Suzi's Blog

Fruit Butters from Brunch by Gale Gand

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Tomorrow is Easter, and besides chocolate eggs, many households will be sharing an Easter brunch with pancakes, or [better] waffles, or [best] French toast. Or [better best] big, soft wondrous Southern biscuits.

What do all those dishes need in common? Butter. But why just plain butter when you can incorporate the flavors of spring or summer? In her book Brunch, Gale Gand suggests you make fruit-flavored butters. She offers the five recipes you will find here:

  • Orange
  • Lemon
  • Strawberry
  • Raspberry
  • Blackberry

Gale is a maven at tuning each recipe to achieve a flavor balance that is recognizable but not too penetrating. You may have had a strawberry butter served that, well, was a tad too intense. Here, Gale suggests just enough modest strawberry flavor to give you the perfume and the pleasure. You get to taste, rather than be smacked in the palette.

Her are Gale’s brunch suggestions.

Fruit Butters

Yield: ½ cup

Preparation:

Take a stick of butter out of the refrigerator and let it come to almost room temperature. Then whip it in a food processor, or with the whip attachment of a hand mixer, to aerate the butter and create a fluffy consistency.

Now add the flavoring, from the list below, and mix until thoroughly blended. Use a spatula to put the butter into a ceramic ramekin, smooth the surface, cover with plastic wrap, and chill until nearly ready to use. Give the butter 15 to 30 minutes at room temperature to soften slightly for easier spreading.

You don’t want to tear that pancake.

  • For orange butter: use ½ teaspoon grated orange zest
  • For lemon butter: ½ teaspoon grated lemon zest
  • For strawberry butter: purée 2 hulled medium-sized strawberries, then add to the butt
  • For raspberry butter: puree 8 to 10 raspberries
  • For blackberry butter: puree 5 to 6 blackberries.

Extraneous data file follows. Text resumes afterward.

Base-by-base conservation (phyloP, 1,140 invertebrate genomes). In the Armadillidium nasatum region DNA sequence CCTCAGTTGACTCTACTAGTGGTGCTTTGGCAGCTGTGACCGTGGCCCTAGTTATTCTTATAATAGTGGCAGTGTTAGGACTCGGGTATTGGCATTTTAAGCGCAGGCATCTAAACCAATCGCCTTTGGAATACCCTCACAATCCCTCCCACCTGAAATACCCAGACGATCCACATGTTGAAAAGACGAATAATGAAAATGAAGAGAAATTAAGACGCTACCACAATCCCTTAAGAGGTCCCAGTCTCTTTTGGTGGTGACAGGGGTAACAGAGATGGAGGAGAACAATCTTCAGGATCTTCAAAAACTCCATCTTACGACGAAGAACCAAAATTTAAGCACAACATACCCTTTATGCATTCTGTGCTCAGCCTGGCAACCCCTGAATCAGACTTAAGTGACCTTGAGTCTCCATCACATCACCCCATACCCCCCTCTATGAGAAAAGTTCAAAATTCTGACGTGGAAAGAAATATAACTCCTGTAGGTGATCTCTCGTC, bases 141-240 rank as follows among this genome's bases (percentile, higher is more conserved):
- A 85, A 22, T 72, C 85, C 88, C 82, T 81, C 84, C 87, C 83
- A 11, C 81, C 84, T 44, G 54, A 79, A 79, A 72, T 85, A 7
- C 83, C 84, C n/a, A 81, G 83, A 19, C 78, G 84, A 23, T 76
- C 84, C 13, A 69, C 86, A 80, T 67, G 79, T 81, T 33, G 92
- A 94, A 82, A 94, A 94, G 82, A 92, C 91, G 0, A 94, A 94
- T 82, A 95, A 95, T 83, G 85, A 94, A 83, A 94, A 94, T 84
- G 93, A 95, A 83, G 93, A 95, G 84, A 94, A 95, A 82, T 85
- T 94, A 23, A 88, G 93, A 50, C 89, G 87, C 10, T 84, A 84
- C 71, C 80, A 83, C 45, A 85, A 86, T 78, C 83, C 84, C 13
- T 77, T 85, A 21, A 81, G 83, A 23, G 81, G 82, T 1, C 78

Source: Brunch by Gale Gand

Photo Credits: Canon T2i, EFS 18-55MM, F/5, 1/620th second, ISO-3200

 

Cookbook Review: Brunch from Gale Gand

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I recently posted a Loaded Potato Salad from Gale Gand’s lovely new Lunch book. There will be more recipes here from Lunch, but I did not want to forget her earlier book, Brunch.

What is so special about Gale’s food? It works, right out of the book. The recipes have the twist of a “little” complexity but you can read them and instantly know you will have something delightful. And successful. As author, chef, and restaurant owner, Gale understands a very basic fact of life: if the recipes fail, so would her business. She takes deep pride in her food and her recommendations to you. So, the ideas in Brunch [and Lunch] are honed to perfection.

Brunch has nine chapters that attack a brunch project from every direction. Here are the chapters along with some representative recipes:

Drinks: Hot Cocoa with Brown Sugar, Orange Lime Juice with Grenadine

Basics: 101 Courses for Omelets, Stratas, Frittatas, Quiches, and Crepes

More Eggs: Torta Rustica, Asparagus with Poached Eggs and Asparagus

Pancakes, Waffles, French Toast and Other Sweets: Almond Ciabatta French Toasts, Pineapple Noodle Kugel

The Bakery: Bacon Scallion Scones, Quick Pear Streusel Coffee Cake

Brunch Bites: Gougeres, Fried Quail Eggs on Eggnog French Toast

More Savories and Some Sides: Cheese and Tomato Galette, Goat Cheese and Chive Hash Browns

Salads and Soups: Apricot Chicken Salad, Beet and Artichoke Salad with Jicama

Fruits and Condiments: Roasted Pears and Rhubarb with Orange, Spicy Horseradish Mustard

The head notes for each recipe show the careful path that these recipes have followed: a fleeting glance of something in a San Francisco bakery that triggered her imagination and led to experiments that have finally unfold onto these pages. Why does she have brown sugar in her cocoa? Well, you’ll have to pick up a copy of the book and read to find out. Then I suspect you’ll be buying the book for a long, long series of test drives at home. You’ll immediately realize this: the whole brunch can come from this book.

Not surprisingly, Gale provides suggested menus for different holiday weekends, but I’m sure you will be tempted to pick-and-choose from the 100 recipes here. The benefit of Brunch is that you can scale the elegance and complexity of the meal. She offers a great Buttermilk Pancake recipe which you can pair with something delicately special, like a fruit butter. Or you can go all out and serve one of her upscale stratas with watermelon gazpacho along with cranberry angel-food muffins. Thanks to Gale, your brunch will surely be good and perhaps extravagant.

Brunch is an enjoyable book that will tempt you to spend next Sunday morning in the kitchen. Which is where you belong anyway. Right?